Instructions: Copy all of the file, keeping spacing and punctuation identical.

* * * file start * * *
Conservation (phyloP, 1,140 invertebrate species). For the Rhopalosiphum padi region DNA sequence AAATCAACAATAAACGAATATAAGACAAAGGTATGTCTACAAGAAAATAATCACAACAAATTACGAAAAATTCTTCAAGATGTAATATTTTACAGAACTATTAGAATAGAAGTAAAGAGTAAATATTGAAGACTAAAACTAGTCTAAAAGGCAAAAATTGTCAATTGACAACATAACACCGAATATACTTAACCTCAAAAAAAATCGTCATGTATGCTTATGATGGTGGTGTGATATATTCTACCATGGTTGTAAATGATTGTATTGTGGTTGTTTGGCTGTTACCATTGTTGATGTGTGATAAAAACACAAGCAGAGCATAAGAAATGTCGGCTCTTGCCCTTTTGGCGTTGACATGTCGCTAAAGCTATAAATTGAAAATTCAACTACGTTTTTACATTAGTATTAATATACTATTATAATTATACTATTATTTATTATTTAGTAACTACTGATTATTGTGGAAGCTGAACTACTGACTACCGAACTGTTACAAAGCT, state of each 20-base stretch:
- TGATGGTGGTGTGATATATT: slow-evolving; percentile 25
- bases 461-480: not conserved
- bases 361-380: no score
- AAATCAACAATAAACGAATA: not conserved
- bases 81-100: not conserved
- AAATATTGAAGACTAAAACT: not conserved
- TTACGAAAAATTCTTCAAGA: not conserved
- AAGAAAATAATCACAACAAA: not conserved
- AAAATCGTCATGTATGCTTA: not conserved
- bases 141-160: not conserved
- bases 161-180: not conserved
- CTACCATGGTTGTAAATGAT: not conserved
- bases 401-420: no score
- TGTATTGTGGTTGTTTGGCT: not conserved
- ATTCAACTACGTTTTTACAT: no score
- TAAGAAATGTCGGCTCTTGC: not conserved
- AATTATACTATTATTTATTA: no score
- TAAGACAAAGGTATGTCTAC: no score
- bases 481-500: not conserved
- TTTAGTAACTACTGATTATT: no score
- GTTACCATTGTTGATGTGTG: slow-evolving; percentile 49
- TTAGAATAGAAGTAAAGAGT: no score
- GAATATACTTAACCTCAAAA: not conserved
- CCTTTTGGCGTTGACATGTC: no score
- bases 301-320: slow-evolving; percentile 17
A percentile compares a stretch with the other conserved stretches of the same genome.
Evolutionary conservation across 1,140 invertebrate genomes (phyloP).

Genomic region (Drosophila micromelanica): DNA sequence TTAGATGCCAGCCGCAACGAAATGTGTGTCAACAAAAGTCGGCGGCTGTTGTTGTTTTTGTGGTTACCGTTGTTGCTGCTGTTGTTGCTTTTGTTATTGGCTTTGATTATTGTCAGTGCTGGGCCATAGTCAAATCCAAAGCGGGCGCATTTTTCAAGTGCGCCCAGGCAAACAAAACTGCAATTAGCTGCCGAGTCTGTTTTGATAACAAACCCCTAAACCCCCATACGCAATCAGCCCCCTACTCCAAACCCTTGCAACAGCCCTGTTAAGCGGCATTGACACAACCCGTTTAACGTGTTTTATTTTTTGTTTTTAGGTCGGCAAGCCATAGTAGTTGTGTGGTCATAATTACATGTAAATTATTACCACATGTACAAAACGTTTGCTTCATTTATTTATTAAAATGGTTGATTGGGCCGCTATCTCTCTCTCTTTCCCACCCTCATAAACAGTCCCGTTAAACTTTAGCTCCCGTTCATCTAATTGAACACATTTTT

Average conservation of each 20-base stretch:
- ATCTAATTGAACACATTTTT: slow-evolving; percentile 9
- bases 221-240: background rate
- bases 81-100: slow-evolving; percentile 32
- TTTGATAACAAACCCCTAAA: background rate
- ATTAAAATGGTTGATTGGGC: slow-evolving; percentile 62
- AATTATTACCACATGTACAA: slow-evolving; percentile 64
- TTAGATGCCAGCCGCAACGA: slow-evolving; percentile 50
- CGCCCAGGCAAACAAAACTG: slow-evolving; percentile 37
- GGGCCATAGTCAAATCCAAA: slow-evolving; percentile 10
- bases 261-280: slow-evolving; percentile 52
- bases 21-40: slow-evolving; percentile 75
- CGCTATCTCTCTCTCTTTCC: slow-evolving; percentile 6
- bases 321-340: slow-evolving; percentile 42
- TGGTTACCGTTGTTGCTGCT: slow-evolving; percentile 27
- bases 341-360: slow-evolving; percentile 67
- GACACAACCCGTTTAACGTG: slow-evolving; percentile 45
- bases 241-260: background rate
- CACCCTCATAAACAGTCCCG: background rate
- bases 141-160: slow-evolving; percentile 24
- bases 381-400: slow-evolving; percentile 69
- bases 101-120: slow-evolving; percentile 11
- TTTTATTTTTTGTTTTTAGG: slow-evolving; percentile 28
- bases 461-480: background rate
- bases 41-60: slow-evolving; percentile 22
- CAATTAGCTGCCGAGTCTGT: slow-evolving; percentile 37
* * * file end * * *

Conservation (phyloP, 1,140 invertebrate species). For the Rhopalosiphum padi region DNA sequence AAATCAACAATAAACGAATATAAGACAAAGGTATGTCTACAAGAAAATAATCACAACAAATTACGAAAAATTCTTCAAGATGTAATATTTTACAGAACTATTAGAATAGAAGTAAAGAGTAAATATTGAAGACTAAAACTAGTCTAAAAGGCAAAAATTGTCAATTGACAACATAACACCGAATATACTTAACCTCAAAAAAAATCGTCATGTATGCTTATGATGGTGGTGTGATATATTCTACCATGGTTGTAAATGATTGTATTGTGGTTGTTTGGCTGTTACCATTGTTGATGTGTGATAAAAACACAAGCAGAGCATAAGAAATGTCGGCTCTTGCCCTTTTGGCGTTGACATGTCGCTAAAGCTATAAATTGAAAATTCAACTACGTTTTTACATTAGTATTAATATACTATTATAATTATACTATTATTTATTATTTAGTAACTACTGATTATTGTGGAAGCTGAACTACTGACTACCGAACTGTTACAAAGCT, state of each 20-base stretch:
- TGATGGTGGTGTGATATATT: slow-evolving; percentile 25
- bases 461-480: not conserved
- bases 361-380: no score
- AAATCAACAATAAACGAATA: not conserved
- bases 81-100: not conserved
- AAATATTGAAGACTAAAACT: not conserved
- TTACGAAAAATTCTTCAAGA: not conserved
- AAGAAAATAATCACAACAAA: not conserved
- AAAATCGTCATGTATGCTTA: not conserved
- bases 141-160: not conserved
- bases 161-180: not conserved
- CTACCATGGTTGTAAATGAT: not conserved
- bases 401-420: no score
- TGTATTGTGGTTGTTTGGCT: not conserved
- ATTCAACTACGTTTTTACAT: no score
- TAAGAAATGTCGGCTCTTGC: not conserved
- AATTATACTATTATTTATTA: no score
- TAAGACAAAGGTATGTCTAC: no score
- bases 481-500: not conserved
- TTTAGTAACTACTGATTATT: no score
- GTTACCATTGTTGATGTGTG: slow-evolving; percentile 49
- TTAGAATAGAAGTAAAGAGT: no score
- GAATATACTTAACCTCAAAA: not conserved
- CCTTTTGGCGTTGACATGTC: no score
- bases 301-320: slow-evolving; percentile 17
A percentile compares a stretch with the other conserved stretches of the same genome.
Evolutionary conservation across 1,140 invertebrate genomes (phyloP).

Genomic region (Drosophila micromelanica): DNA sequence TTAGATGCCAGCCGCAACGAAATGTGTGTCAACAAAAGTCGGCGGCTGTTGTTGTTTTTGTGGTTACCGTTGTTGCTGCTGTTGTTGCTTTTGTTATTGGCTTTGATTATTGTCAGTGCTGGGCCATAGTCAAATCCAAAGCGGGCGCATTTTTCAAGTGCGCCCAGGCAAACAAAACTGCAATTAGCTGCCGAGTCTGTTTTGATAACAAACCCCTAAACCCCCATACGCAATCAGCCCCCTACTCCAAACCCTTGCAACAGCCCTGTTAAGCGGCATTGACACAACCCGTTTAACGTGTTTTATTTTTTGTTTTTAGGTCGGCAAGCCATAGTAGTTGTGTGGTCATAATTACATGTAAATTATTACCACATGTACAAAACGTTTGCTTCATTTATTTATTAAAATGGTTGATTGGGCCGCTATCTCTCTCTCTTTCCCACCCTCATAAACAGTCCCGTTAAACTTTAGCTCCCGTTCATCTAATTGAACACATTTTT

Average conservation of each 20-base stretch:
- ATCTAATTGAACACATTTTT: slow-evolving; percentile 9
- bases 221-240: background rate
- bases 81-100: slow-evolving; percentile 32
- TTTGATAACAAACCCCTAAA: background rate
- ATTAAAATGGTTGATTGGGC: slow-evolving; percentile 62
- AATTATTACCACATGTACAA: slow-evolving; percentile 64
- TTAGATGCCAGCCGCAACGA: slow-evolving; percentile 50
- CGCCCAGGCAAACAAAACTG: slow-evolving; percentile 37
- GGGCCATAGTCAAATCCAAA: slow-evolving; percentile 10
- bases 261-280: slow-evolving; percentile 52
- bases 21-40: slow-evolving; percentile 75
- CGCTATCTCTCTCTCTTTCC: slow-evolving; percentile 6
- bases 321-340: slow-evolving; percentile 42
- TGGTTACCGTTGTTGCTGCT: slow-evolving; percentile 27
- bases 341-360: slow-evolving; percentile 67
- GACACAACCCGTTTAACGTG: slow-evolving; percentile 45
- bases 241-260: background rate
- CACCCTCATAAACAGTCCCG: background rate
- bases 141-160: slow-evolving; percentile 24
- bases 381-400: slow-evolving; percentile 69
- bases 101-120: slow-evolving; percentile 11
- TTTTATTTTTTGTTTTTAGG: slow-evolving; percentile 28
- bases 461-480: background rate
- bases 41-60: slow-evolving; percentile 22
- CAATTAGCTGCCGAGTCTGT: slow-evolving; percentile 37